Mac

brucec32
01-27-2004, 05:34 PM
Yeah, just leave all that darn thinkin' to them thar college boys. Just double your costs on everything, right?

I worked for a guy years ago with that attitude (that it all evens out in the end, so just keep it simple on pricing, charge some high, some low). Let's just say he got tired of losing money and found another business.

I guess it's true. Ignorance IS bliss.

olderthandirt
01-27-2004, 06:07 PM
Well why your checking traffic patterns I'm mowing, with experience you look at a lawn and know how long it takes. If you have to worry that it's gonna take you an extra 30 second to back your trailer in, or its rush hr so you might spend an extra couple of min getting from job to job either you have no idea how to price a job or your worried that you won't charge enough to cover your azz and if your profit margin require you to calculate all the bs above then you are correct that Ignorance IS bliss!

workaholic
01-27-2004, 09:12 PM
Originally posted by yardsurfer
Man I don't know how you guys get people to pay than 25$'s a cut.
My friend used to charge 20$'s per cut, 25 for corner lots.
Now he's doing 15$'s a cut for people that sign a yearly contract.

I don't know the size of most of my friends yards. But Either you guys are doing nice size yards or he's just undercharging.

I don't know the square footages of any of the accounts and he doesn't either he just goes by how it looks.
Avg yard speed for 2people using a 48" mower on fronts and 36" on back is about 10mins per yard.

They have 150 accounts, and about 4-5 of them are I believe half acre accounts going for 35$'s a cut. We charge a 25.00 minimum and up or walkaway from it dont matter if its 5 minutes 10 minutes...

Haley Lawn Care
01-27-2004, 10:34 PM
For all you newbies who want to know how to price.

1. How much do you want to make an hour? about 50 to 60 dollars.
2. Go mow your own yard and keep up with the time. You should know if the yards you hope to get are the same size or not.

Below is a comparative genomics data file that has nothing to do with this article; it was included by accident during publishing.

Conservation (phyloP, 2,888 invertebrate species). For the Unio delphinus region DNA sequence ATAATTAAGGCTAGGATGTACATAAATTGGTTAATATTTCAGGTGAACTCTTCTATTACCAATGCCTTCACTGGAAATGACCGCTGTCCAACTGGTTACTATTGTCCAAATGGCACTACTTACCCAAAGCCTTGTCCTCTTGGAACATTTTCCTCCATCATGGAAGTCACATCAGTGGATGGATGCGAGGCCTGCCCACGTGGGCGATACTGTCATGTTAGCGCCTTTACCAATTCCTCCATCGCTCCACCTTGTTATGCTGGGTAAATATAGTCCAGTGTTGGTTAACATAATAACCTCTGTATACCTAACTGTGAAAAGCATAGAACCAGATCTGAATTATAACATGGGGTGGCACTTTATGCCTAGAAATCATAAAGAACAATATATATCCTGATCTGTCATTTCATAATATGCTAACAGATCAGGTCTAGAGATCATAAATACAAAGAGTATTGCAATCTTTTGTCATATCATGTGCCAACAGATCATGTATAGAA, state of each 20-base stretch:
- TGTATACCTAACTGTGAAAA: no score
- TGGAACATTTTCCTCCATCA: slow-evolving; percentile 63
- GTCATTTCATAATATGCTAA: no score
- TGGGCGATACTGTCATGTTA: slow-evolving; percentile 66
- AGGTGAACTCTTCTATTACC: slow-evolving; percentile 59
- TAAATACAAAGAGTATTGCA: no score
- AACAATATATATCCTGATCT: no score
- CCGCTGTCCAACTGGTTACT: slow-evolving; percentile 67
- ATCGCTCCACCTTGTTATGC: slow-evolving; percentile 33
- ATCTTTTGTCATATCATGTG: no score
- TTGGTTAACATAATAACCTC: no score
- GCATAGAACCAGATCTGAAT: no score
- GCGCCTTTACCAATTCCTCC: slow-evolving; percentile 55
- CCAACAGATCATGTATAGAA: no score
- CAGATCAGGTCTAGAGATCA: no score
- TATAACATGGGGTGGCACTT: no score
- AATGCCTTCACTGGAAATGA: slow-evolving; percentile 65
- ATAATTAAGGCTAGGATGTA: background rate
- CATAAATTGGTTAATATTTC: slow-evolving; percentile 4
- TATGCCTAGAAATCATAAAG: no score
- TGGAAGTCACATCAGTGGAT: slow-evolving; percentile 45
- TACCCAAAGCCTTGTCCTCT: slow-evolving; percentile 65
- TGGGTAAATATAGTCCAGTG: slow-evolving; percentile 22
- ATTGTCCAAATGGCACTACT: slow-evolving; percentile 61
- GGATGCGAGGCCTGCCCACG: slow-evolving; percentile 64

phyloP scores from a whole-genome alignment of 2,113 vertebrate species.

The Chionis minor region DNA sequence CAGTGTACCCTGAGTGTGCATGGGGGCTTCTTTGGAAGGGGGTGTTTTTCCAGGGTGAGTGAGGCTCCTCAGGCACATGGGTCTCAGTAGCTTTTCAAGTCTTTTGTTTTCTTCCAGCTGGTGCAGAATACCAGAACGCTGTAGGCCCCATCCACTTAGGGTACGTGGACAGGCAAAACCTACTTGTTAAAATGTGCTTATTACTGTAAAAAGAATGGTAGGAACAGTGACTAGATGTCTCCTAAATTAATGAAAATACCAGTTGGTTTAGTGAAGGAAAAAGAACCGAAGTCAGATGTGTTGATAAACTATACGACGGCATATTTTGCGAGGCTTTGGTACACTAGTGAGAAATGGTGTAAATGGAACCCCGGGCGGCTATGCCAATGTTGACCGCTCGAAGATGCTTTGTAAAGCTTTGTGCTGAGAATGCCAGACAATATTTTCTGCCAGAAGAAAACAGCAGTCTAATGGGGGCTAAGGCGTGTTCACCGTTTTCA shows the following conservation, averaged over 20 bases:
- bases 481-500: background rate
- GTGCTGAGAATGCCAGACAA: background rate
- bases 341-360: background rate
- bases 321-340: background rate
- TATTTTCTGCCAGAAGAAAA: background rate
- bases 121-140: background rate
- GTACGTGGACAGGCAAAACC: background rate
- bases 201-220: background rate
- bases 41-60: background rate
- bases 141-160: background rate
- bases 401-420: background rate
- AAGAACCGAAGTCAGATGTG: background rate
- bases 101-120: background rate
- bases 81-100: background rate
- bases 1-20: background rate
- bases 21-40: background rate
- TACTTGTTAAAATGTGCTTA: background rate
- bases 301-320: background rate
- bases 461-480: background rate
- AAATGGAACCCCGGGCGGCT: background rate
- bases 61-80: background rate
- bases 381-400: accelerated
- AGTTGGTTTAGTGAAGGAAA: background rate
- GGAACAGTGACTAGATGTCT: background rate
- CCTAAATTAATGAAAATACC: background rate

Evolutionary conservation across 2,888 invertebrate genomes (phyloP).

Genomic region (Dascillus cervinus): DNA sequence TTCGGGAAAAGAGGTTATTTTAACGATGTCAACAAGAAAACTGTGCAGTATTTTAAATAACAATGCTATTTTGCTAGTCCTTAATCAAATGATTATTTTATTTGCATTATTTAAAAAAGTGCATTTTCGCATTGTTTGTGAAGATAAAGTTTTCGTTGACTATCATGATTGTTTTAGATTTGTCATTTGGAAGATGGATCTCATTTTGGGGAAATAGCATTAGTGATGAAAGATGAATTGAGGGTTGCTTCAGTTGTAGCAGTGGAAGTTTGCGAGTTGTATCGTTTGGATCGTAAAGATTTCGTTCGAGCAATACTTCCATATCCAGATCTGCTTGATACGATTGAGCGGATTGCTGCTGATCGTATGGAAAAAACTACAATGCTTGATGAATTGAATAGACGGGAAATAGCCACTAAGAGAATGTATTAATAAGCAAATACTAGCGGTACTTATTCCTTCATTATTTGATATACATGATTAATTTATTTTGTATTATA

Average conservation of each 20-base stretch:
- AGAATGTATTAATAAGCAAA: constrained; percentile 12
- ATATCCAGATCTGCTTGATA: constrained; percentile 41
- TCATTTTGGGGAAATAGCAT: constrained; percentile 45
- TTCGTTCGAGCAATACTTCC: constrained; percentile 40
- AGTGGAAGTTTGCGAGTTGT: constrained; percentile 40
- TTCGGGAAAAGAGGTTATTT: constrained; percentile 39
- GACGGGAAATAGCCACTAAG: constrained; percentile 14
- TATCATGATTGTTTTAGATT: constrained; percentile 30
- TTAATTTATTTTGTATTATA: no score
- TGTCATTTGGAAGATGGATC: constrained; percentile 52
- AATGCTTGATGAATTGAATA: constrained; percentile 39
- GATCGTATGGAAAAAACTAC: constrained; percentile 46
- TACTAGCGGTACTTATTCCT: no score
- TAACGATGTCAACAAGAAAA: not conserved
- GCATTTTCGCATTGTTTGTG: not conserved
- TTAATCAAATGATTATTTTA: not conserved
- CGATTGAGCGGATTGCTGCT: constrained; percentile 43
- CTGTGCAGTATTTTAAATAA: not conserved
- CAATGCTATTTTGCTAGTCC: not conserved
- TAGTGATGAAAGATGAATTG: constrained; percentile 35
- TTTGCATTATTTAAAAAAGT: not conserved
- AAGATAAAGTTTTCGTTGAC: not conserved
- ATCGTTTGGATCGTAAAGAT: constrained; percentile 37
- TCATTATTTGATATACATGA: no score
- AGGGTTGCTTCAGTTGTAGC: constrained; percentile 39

3. When you know how much time it will take to mow one yard then you can begin to set pricing. The average is 2 yards per hour. Notice I said average. So your average is $30.00 per yard.
4. Some yards are going to be higher. Corner lots and yards with sidewalks take longer. However some yards will take less time but you still want your average price of $30.00. Also fences around yards take a lot more weedeating.
5. I done a yard just a week or so ago for $28.00. After I finished I told the owner I would need $30.00 per cut because of the hill in back. He said no problem see you next time.
6. The biggest thing is showing up to do the work. When its 90+ outside you still show up and mow. The customer is happy and thinks they are getting thier money's worth. Also mow your relatives yard 1 time for practice. (How much time does it take?) You will learn how fast you can mow with your mower and set your price so you can make what you want per hour. Someone on here said $1.00 per minute which is $60.00 per hour.
7. You count your time from when you drop the gate at one yard until you drop the gate at the next yard. That way driving time is covered. Hope this helps.

David :) :D

DFW Area Landscaper
01-28-2004, 11:45 AM
I think that a formula can be created for a specific type of landscape. I have created a formula for pricing that seems to work when back tested on all my existing accounts.

The formula has limitations. I certainly don't take into consideration traffic patterns, but I do place heavy emphasis on square footage of lawn. I don't think that's silly. If I told you that I had a two man crew spend an hour on a 4,000 square foot lawn, most would be quick to say that something is very wrong. In order to make that statement, you're using a formula that's based on square footage. Plain and simple.